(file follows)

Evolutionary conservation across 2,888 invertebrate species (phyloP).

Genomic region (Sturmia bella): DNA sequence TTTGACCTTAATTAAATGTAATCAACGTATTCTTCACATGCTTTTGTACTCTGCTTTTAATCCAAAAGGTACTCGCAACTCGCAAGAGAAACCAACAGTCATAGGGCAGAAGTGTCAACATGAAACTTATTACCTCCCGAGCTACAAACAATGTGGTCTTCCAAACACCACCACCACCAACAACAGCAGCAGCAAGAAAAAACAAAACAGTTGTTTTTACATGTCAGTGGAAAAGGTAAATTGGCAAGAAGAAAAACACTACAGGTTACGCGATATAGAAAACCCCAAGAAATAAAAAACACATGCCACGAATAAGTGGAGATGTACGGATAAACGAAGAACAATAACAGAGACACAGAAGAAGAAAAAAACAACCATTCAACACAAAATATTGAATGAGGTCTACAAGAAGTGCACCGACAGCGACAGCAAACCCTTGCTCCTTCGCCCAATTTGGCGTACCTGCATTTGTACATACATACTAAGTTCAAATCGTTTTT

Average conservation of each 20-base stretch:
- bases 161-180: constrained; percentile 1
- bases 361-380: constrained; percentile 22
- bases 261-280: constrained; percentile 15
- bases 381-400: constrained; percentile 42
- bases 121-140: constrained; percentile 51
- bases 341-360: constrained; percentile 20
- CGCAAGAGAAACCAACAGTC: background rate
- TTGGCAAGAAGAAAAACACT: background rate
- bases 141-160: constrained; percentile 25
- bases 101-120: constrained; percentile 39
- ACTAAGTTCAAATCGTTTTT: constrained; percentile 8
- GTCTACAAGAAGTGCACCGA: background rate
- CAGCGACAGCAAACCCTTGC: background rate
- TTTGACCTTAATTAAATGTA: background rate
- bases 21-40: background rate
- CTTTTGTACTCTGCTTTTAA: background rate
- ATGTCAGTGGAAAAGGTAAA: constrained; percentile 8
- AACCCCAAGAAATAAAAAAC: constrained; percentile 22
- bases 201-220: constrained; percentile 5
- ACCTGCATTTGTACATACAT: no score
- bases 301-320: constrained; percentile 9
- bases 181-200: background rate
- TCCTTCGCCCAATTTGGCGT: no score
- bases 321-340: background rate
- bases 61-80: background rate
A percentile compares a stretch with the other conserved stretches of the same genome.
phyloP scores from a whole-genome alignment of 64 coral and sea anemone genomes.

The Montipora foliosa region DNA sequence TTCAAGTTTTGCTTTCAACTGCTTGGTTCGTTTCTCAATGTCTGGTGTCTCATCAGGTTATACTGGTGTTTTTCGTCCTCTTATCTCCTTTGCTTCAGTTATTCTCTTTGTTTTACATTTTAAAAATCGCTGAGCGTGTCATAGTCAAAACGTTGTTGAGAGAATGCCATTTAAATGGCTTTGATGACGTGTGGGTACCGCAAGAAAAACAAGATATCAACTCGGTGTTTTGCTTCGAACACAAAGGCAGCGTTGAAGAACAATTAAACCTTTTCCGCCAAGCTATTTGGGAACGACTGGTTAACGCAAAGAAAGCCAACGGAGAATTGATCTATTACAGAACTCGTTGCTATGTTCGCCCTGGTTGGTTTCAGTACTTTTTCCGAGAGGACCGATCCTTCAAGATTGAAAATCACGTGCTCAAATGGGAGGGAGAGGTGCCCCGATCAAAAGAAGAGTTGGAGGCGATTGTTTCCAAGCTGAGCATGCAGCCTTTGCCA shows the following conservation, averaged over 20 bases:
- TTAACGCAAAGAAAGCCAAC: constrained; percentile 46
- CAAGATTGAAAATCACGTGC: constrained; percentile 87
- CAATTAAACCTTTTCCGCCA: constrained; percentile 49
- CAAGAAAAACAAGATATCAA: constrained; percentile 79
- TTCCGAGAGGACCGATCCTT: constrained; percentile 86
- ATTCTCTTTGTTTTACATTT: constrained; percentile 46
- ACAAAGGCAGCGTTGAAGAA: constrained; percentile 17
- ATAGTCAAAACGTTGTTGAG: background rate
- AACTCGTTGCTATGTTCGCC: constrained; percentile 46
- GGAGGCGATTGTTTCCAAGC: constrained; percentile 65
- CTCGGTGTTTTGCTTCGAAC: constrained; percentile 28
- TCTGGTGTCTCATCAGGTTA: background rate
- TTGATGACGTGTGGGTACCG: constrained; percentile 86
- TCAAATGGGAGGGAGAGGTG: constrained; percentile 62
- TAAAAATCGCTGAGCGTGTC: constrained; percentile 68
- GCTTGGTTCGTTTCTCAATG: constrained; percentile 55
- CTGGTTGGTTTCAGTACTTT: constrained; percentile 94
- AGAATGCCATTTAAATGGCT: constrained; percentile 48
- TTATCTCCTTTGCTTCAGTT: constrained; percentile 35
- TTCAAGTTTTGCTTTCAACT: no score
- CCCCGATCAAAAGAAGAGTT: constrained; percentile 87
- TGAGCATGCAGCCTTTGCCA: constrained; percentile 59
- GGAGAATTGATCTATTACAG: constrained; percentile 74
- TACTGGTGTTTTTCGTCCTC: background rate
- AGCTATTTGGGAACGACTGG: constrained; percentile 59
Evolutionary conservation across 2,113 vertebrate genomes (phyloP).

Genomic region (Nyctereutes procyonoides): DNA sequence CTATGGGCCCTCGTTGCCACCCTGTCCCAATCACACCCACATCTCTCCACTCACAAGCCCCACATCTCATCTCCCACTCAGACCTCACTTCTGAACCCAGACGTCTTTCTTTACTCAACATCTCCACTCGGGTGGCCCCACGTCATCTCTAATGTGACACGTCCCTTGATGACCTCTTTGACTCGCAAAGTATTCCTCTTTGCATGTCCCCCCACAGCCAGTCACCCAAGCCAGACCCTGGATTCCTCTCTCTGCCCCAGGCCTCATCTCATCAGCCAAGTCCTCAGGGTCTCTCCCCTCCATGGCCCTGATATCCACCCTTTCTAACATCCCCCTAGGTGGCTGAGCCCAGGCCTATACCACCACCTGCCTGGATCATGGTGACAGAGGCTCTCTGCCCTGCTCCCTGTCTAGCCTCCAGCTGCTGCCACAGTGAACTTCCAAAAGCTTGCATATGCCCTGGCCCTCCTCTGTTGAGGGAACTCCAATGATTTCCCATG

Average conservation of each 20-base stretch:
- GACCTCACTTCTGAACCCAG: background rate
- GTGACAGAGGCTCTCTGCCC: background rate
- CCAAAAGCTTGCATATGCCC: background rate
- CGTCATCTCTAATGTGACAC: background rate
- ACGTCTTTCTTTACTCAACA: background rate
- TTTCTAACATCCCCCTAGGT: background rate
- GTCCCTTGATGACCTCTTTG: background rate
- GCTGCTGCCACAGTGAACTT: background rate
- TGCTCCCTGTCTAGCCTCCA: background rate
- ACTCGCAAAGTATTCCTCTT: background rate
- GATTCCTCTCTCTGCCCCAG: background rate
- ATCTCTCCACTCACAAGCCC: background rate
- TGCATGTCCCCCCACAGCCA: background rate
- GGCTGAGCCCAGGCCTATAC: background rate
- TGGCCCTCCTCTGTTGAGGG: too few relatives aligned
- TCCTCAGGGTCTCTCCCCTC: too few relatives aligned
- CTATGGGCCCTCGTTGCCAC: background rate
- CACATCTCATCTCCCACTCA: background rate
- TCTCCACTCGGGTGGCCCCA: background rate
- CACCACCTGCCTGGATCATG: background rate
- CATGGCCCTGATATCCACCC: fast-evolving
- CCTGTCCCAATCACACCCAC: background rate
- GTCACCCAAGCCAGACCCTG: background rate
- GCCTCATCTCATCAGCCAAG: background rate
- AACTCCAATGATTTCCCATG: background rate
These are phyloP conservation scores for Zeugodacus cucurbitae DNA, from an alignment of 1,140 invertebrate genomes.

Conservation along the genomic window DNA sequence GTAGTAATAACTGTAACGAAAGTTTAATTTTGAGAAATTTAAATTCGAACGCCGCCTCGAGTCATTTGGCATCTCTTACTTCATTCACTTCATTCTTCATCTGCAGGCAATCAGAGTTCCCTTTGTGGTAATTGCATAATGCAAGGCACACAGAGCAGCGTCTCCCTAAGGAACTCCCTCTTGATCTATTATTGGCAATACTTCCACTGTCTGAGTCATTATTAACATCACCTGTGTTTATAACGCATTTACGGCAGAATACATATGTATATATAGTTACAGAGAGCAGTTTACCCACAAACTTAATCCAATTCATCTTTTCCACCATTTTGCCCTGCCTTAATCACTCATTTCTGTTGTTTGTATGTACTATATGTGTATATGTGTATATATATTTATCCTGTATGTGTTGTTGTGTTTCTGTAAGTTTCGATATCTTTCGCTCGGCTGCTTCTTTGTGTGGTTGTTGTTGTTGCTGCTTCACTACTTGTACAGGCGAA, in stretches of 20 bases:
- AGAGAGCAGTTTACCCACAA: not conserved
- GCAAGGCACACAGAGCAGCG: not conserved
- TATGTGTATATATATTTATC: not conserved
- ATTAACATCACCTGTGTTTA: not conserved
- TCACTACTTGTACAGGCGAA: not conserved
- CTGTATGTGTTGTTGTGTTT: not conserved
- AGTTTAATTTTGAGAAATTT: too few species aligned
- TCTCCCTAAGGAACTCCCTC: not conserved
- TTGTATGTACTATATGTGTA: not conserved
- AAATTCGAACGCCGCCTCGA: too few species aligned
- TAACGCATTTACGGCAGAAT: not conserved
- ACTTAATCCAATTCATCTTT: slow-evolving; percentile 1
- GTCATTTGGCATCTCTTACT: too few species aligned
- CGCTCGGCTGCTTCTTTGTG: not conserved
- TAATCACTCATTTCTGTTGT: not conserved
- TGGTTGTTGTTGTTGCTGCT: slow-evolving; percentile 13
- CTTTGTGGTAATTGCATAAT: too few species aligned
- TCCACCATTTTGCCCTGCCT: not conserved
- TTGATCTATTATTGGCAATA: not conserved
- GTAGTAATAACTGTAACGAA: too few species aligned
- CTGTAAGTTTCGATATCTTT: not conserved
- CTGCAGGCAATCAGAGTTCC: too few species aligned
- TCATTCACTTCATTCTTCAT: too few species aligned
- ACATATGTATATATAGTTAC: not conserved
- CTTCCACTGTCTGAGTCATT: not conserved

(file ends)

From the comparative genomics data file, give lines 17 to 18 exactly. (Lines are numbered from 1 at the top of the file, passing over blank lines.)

- TTTGACCTTAATTAAATGTA: background rate
- bases 21-40: background rate